Students’ money struggles
A third of tertiary students in an Auckland-based study say at times they go without food and hygiene products because they cannot afford them.
The study, by Unitec Institute of Technology, released on Tuesday, found many of the 1964 students surveyed struggled to meet basic needs.
Because of this, two-thirds said they had ‘‘seriously considered’’ dropping out of study due to financial pressures.
More than half of those surveyed were adults upskilling, changing careers or having their first go at formal qualifications. One in three had at least one financially-dependant child.
Despite cash flow from loans, family or earnings, one in three students said they had to forgo food and hygiene products because they could not afford them.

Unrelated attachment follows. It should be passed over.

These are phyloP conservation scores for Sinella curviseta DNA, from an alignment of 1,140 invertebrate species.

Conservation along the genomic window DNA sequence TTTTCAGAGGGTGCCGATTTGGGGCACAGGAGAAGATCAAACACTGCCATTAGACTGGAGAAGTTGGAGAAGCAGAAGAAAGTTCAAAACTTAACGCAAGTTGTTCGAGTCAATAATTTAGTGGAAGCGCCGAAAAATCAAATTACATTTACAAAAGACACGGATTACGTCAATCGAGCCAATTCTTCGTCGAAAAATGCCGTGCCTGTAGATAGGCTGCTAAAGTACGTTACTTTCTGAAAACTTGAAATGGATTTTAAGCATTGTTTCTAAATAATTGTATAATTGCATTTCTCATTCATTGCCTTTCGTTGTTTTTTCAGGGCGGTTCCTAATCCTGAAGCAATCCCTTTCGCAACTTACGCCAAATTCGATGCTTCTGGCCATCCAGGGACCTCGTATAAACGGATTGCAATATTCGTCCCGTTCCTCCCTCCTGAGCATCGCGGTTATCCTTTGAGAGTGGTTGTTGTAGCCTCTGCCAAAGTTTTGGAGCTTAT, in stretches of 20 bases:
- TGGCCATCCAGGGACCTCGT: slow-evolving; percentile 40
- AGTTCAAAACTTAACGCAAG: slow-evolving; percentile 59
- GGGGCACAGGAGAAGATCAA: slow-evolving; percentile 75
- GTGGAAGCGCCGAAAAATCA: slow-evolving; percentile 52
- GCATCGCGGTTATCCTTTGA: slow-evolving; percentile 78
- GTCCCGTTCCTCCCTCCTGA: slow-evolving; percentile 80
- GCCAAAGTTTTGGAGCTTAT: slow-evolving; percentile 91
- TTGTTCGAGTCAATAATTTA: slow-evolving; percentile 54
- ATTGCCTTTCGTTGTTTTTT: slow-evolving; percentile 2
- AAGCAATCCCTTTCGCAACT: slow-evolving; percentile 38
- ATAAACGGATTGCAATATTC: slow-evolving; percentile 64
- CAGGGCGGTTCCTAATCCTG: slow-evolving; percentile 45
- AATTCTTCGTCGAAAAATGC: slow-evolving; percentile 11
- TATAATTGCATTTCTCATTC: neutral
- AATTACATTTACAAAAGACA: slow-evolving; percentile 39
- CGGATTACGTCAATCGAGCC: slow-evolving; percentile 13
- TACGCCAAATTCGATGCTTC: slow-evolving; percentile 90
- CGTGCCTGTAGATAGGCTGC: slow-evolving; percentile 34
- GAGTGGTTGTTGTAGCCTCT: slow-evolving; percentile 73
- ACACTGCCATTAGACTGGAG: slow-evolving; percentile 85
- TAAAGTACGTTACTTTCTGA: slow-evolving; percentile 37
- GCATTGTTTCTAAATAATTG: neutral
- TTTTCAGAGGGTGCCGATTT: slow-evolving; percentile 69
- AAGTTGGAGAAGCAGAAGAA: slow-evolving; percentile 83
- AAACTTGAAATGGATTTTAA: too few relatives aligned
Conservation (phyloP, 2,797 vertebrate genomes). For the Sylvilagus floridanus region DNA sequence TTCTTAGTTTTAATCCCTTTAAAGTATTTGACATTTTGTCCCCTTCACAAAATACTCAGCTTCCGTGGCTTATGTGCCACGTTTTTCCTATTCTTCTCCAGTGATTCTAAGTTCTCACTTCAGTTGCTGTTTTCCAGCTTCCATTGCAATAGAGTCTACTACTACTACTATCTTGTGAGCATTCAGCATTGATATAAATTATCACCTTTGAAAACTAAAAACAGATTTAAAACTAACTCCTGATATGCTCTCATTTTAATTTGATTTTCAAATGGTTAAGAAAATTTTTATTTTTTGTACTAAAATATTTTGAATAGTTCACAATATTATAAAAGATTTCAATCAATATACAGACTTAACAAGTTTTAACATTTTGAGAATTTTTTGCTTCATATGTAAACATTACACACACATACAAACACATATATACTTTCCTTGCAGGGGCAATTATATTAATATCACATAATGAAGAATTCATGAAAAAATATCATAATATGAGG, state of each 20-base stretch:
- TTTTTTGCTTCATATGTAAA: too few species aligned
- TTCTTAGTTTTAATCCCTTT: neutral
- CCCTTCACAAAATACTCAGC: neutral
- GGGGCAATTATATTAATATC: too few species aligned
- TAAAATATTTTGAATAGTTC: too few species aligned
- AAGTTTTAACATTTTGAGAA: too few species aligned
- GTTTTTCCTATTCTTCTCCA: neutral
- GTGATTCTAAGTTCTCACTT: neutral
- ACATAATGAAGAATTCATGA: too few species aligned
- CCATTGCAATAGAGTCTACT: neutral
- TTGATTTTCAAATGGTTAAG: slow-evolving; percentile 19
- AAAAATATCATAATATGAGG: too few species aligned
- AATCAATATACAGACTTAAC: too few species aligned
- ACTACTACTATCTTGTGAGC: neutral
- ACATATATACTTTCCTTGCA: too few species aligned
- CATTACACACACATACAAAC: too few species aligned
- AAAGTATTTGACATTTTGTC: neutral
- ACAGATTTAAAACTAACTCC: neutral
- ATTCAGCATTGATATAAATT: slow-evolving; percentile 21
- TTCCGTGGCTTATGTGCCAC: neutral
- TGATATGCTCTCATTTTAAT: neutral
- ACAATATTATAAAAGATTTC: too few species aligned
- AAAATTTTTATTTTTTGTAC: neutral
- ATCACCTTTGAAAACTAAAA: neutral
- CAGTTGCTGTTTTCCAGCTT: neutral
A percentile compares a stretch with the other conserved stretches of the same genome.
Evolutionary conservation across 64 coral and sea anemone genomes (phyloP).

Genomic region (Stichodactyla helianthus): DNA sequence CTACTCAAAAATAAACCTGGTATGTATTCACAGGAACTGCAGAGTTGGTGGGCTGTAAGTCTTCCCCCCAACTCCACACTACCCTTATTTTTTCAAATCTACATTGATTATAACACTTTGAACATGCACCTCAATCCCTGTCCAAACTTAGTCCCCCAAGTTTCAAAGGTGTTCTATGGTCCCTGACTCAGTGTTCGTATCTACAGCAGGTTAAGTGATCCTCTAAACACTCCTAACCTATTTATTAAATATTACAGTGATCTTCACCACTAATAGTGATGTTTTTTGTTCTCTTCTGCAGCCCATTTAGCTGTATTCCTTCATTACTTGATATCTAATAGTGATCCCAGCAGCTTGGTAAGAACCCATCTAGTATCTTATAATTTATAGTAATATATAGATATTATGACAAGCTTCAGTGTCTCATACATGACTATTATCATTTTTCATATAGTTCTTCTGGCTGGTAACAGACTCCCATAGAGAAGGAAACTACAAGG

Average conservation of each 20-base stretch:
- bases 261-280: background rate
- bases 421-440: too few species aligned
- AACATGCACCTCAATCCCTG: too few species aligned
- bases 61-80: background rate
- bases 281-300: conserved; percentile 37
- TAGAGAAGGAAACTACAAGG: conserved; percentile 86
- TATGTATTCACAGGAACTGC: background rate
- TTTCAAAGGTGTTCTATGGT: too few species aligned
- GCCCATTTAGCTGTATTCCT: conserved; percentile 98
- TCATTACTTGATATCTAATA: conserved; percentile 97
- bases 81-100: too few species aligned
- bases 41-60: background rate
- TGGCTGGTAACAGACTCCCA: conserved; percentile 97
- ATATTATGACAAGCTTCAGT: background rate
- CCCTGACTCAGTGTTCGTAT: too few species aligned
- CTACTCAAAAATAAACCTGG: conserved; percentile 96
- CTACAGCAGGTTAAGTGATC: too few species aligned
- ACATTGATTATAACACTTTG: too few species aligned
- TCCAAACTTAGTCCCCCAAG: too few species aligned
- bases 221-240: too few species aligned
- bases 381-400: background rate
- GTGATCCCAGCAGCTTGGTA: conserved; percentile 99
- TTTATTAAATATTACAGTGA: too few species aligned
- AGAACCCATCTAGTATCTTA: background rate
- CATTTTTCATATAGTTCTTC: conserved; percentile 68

The survey found 55 per cent or work-study-life did not have enough income to meet their living costs at some stage in the past 12 months. More than two-thirds of Maori students surveyed expressed the same struggle.
New Zealand Union of Students’ Association president Jonathan Gee said the survey showed the cost of study was a ‘‘huge disincentive’’ for many to continue with tertiary education.
‘‘Tertiary study should be a way out of poverty, not a way into it,’’ he said.
NZUSA president Jonathan Gee says tertiary study should be a way out of poverty, not a way into it.